On May 22, 1935, the British cabinet voted to have Hitler`s offers accepted as soon as possible. The British ambassador for Germany, Sir Eric Phipps, advised them not to ignore the chance to reach an agreement with Hitler. British Admiral Chatfield also felt that the agreement should be seriously considered, regardless of France`s reaction. On 6 June 1935, discussions continued between Sir Robert Craigie, a naval expert at the British Foreign Office, and Admiral Karl-Georg Schuster, Ribbentrop`s deputy. The Germans said that the figures of the ratio would be only tonnage ratios, and that Germany was moving their tonnage to the level of level, which was the tonnage of Great Britain in the different categories of warships. In the afternoon, the British firm agreed to adopt the proposed tonnage quota and, in the evening, Ribbentrop was informed of the firm`s intention. Over the next few weeks, many technical issues were resolved in London, most of which concerned precisely how tonnages were to be determined for the different categories of warships. For Germany, the German navy was above all an instrument of political pressure on Britain. Before the war, Germany would have been prepared to cease or moderate its maritime competition with Great Britain, but only in exchange for the promise of neutrality in any European conflict. Hitler tried the same thing with different methods, but like other German politicians, he saw only part of the picture.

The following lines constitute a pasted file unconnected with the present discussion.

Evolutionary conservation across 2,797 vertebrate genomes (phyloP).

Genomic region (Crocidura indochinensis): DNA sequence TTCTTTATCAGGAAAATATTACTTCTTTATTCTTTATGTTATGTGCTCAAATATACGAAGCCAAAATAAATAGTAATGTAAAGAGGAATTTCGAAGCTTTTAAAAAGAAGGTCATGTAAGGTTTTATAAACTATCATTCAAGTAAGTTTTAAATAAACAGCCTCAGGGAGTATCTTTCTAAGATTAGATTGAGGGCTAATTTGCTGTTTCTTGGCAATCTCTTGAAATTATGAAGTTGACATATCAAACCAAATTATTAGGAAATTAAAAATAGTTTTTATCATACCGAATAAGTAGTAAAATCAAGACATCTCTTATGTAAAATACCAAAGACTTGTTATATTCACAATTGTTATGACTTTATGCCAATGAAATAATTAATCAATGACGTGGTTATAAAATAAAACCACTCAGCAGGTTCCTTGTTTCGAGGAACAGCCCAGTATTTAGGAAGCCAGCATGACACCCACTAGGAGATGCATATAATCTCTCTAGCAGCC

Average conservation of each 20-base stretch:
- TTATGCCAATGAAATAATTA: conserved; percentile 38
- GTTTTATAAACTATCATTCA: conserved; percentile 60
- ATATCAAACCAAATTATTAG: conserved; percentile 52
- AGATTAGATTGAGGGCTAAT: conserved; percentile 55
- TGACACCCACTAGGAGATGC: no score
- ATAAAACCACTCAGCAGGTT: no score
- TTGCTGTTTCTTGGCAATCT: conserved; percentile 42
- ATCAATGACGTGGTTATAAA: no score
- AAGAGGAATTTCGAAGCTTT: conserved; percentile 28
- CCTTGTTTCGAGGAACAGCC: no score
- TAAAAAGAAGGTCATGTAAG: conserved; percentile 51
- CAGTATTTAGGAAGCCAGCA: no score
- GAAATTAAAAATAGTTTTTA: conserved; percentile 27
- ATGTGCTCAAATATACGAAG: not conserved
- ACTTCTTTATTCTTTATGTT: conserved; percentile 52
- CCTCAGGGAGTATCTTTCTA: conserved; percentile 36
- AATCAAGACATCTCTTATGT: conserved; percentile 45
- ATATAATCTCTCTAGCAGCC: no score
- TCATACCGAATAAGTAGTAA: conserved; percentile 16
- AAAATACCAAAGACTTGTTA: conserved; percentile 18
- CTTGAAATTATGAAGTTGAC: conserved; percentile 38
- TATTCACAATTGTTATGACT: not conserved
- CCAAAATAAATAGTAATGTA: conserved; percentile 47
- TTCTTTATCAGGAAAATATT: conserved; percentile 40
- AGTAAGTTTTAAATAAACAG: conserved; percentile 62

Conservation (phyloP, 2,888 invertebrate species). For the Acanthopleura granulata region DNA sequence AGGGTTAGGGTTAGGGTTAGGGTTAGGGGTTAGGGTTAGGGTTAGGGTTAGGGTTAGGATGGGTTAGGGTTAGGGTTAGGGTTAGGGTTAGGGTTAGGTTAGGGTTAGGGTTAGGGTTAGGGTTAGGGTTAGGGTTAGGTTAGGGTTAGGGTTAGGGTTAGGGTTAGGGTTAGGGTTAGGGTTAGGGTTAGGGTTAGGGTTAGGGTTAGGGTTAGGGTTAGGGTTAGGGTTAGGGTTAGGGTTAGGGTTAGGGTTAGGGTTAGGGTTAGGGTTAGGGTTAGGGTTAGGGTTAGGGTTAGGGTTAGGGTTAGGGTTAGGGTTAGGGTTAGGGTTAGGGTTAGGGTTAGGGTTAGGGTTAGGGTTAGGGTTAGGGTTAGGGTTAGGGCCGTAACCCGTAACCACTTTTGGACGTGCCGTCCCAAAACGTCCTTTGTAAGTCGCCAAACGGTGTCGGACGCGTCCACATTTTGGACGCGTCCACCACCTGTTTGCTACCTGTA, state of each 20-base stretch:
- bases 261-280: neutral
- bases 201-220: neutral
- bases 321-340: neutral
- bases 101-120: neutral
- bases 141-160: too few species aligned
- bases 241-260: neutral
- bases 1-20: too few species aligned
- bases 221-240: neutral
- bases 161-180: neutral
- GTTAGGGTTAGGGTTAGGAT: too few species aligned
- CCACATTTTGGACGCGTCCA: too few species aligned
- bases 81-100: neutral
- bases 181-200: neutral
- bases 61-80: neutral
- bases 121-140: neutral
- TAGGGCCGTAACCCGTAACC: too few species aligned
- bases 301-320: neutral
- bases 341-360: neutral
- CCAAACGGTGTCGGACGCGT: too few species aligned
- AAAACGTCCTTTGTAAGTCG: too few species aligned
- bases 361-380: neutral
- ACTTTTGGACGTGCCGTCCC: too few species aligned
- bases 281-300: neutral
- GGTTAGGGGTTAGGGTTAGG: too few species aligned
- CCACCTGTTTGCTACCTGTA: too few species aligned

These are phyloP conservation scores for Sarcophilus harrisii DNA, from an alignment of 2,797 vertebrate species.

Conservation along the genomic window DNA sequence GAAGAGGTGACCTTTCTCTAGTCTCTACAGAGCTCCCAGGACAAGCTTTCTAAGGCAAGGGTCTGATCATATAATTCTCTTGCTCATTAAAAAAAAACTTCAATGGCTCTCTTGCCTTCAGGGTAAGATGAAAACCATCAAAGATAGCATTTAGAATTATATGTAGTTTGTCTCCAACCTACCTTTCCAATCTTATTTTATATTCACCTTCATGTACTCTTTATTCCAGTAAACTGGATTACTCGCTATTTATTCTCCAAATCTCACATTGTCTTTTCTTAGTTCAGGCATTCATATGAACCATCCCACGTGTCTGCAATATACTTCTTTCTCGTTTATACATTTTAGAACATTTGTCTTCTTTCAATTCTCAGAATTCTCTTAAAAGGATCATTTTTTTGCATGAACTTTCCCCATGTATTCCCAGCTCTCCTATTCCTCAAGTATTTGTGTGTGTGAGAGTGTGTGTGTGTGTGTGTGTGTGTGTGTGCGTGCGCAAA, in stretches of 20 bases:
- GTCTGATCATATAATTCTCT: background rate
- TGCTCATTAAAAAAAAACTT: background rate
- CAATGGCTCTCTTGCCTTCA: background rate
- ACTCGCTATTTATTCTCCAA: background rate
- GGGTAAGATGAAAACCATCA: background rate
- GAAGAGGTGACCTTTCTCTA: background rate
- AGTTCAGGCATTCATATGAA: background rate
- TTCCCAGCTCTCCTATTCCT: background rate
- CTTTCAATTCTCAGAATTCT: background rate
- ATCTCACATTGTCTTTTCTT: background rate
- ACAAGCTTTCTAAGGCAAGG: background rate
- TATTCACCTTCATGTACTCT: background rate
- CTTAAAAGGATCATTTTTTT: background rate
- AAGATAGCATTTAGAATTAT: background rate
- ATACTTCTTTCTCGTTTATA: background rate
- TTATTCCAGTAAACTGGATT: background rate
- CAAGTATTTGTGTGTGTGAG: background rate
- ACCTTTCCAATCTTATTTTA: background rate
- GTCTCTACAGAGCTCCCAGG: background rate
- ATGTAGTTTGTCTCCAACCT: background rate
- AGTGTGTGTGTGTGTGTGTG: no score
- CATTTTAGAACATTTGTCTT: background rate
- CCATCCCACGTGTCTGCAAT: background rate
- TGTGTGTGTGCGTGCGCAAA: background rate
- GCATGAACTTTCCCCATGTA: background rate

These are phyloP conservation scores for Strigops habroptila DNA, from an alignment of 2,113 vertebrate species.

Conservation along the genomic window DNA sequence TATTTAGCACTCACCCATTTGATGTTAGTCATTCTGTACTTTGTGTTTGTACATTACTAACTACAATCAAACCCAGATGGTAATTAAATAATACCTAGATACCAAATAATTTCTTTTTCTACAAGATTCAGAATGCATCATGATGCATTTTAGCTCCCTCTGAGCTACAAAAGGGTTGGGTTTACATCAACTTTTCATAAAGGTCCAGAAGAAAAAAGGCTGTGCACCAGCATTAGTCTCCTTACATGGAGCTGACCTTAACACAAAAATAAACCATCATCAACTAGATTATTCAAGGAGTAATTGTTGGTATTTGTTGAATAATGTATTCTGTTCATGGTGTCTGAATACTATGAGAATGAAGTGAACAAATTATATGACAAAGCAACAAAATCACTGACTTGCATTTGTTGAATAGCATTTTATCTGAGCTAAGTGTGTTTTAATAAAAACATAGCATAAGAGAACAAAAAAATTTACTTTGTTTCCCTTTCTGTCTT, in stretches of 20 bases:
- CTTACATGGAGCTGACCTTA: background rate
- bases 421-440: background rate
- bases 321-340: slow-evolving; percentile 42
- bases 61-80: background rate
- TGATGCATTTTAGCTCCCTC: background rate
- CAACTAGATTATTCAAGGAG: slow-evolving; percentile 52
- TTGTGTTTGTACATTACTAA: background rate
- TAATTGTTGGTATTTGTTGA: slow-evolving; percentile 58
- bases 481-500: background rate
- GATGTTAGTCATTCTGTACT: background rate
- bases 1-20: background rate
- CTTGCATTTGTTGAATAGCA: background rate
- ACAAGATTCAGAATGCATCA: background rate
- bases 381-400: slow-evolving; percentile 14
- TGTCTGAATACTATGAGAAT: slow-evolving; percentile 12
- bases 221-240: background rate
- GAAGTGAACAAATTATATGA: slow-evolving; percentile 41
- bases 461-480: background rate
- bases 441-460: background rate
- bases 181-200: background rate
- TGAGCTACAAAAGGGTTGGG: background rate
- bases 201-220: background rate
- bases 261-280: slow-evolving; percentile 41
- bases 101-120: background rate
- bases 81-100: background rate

It is clear from his writings that he was extremely impressed by the rivalry role of the pre-war naval forces in creating bad relations between the two countries. He argued that the elimination of this rivalry was all that was necessary to maintain good relations. By making a free gift for the absence of maritime competition, he hoped that relations between the two countries would be improved so that Britain did not consider it necessary to interfere in German continental politics. In November 1934, the Germans formally informed the United Kingdom of their desire to obtain a contract with the United Kingdom, which allowed the Reich Navy to grow up to 35% of the Royal Navy.